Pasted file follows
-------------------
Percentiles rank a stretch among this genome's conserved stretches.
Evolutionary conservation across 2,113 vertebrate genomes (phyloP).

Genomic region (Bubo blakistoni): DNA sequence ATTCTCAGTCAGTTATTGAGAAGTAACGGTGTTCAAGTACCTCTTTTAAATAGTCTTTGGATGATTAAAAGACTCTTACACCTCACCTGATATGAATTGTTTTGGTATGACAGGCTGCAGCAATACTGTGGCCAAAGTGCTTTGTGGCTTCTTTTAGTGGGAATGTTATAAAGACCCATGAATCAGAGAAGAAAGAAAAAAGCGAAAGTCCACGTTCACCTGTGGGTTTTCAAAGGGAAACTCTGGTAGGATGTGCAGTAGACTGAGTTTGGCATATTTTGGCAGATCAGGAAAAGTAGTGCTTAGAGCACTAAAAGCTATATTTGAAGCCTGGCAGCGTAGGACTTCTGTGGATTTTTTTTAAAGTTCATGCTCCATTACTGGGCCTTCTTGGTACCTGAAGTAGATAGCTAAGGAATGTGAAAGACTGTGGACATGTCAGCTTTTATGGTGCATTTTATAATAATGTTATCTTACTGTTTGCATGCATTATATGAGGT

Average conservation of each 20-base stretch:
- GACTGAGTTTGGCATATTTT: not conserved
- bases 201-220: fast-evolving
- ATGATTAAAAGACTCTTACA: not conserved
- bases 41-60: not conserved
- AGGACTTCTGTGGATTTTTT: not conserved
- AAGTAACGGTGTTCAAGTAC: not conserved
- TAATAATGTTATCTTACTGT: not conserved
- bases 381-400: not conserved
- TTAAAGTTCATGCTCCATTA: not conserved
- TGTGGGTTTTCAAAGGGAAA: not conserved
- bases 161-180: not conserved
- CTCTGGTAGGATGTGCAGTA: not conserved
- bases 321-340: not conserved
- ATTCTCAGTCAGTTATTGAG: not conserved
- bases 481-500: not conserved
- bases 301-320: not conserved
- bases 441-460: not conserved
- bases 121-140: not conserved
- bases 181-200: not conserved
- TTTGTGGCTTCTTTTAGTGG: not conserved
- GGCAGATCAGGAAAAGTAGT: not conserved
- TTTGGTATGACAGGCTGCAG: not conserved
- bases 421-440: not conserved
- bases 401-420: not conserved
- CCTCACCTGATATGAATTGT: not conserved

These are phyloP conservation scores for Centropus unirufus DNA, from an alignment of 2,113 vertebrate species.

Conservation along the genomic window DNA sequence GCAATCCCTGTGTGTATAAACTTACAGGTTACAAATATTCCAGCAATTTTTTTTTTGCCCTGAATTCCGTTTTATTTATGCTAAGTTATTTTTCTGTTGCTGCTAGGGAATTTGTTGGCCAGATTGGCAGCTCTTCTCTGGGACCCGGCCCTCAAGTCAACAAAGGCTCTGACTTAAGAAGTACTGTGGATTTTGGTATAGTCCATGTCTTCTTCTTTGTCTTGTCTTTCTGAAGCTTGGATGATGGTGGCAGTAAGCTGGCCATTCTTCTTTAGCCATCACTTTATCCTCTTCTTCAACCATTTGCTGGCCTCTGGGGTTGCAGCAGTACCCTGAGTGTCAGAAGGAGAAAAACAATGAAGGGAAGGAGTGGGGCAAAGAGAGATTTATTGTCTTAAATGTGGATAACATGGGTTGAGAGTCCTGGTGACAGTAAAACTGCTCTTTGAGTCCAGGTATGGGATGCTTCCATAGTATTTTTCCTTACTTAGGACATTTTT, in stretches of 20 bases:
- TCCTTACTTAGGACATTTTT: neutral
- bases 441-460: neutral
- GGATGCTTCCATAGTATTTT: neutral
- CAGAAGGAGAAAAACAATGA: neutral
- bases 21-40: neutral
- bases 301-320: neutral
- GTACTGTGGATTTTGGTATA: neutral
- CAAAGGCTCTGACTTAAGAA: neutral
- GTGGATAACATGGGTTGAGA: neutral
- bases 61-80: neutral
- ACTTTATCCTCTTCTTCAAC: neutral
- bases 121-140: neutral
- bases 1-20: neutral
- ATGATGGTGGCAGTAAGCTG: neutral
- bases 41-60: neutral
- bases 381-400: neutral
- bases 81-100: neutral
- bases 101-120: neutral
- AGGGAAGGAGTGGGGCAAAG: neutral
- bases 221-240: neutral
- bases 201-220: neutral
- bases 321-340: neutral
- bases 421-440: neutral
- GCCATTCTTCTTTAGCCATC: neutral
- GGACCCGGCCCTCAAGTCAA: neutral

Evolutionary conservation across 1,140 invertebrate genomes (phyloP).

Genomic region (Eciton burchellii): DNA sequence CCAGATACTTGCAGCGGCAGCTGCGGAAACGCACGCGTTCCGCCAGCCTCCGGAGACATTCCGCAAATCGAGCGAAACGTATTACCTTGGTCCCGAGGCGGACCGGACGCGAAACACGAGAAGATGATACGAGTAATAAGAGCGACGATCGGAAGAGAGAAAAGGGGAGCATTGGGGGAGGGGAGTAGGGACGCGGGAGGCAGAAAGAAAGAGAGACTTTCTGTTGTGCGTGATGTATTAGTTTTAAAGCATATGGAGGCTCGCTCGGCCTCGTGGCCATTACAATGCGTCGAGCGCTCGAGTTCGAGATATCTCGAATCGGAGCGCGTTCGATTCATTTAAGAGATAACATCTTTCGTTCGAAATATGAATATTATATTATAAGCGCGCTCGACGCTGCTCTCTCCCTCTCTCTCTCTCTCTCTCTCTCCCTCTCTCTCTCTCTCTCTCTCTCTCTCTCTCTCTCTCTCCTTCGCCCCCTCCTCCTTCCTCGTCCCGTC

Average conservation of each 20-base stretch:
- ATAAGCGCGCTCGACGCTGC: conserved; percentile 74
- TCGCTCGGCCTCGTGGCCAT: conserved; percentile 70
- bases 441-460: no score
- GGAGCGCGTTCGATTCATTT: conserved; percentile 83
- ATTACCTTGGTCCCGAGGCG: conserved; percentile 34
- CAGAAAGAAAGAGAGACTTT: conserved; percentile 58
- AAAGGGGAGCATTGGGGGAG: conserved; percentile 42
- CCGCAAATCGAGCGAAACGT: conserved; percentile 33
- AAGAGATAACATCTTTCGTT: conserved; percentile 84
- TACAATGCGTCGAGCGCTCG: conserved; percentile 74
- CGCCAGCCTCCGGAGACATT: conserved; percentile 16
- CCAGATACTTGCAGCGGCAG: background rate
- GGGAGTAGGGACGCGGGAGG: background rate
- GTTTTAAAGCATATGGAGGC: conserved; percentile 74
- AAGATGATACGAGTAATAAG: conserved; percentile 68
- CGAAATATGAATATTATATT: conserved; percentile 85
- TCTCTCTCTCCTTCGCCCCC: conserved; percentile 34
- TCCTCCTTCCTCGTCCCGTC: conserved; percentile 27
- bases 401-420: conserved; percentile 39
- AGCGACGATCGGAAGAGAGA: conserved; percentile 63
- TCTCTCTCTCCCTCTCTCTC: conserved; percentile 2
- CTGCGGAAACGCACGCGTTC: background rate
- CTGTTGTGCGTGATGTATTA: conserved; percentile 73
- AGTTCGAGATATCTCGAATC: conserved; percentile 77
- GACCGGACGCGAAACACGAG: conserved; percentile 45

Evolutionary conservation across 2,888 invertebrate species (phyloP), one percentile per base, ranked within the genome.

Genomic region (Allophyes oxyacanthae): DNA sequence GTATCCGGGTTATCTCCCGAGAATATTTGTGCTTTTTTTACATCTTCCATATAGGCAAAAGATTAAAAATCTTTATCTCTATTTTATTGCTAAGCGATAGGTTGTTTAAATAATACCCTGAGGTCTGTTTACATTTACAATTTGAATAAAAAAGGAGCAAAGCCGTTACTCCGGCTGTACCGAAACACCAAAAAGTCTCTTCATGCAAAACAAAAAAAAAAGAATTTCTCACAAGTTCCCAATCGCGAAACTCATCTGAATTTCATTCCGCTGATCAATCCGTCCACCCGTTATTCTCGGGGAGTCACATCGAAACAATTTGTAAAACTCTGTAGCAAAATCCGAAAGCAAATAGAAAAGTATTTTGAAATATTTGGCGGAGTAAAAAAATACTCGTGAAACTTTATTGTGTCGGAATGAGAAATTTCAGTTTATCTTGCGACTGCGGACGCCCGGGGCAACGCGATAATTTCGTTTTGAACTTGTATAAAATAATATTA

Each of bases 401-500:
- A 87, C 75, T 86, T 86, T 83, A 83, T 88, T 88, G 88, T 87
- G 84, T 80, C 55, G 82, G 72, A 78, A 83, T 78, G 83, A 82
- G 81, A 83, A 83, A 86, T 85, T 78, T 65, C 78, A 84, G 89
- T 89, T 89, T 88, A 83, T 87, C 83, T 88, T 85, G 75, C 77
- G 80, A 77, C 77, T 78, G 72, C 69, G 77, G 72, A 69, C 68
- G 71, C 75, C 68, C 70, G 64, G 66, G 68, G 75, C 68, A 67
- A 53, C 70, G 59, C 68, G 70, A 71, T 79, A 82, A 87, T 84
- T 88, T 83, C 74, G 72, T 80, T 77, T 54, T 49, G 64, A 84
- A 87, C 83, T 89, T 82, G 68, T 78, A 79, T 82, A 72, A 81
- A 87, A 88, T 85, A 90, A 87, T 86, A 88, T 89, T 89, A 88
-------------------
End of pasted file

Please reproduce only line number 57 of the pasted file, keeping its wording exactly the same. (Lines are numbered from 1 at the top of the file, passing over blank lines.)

Evolutionary conservation across 1,140 invertebrate genomes (phyloP).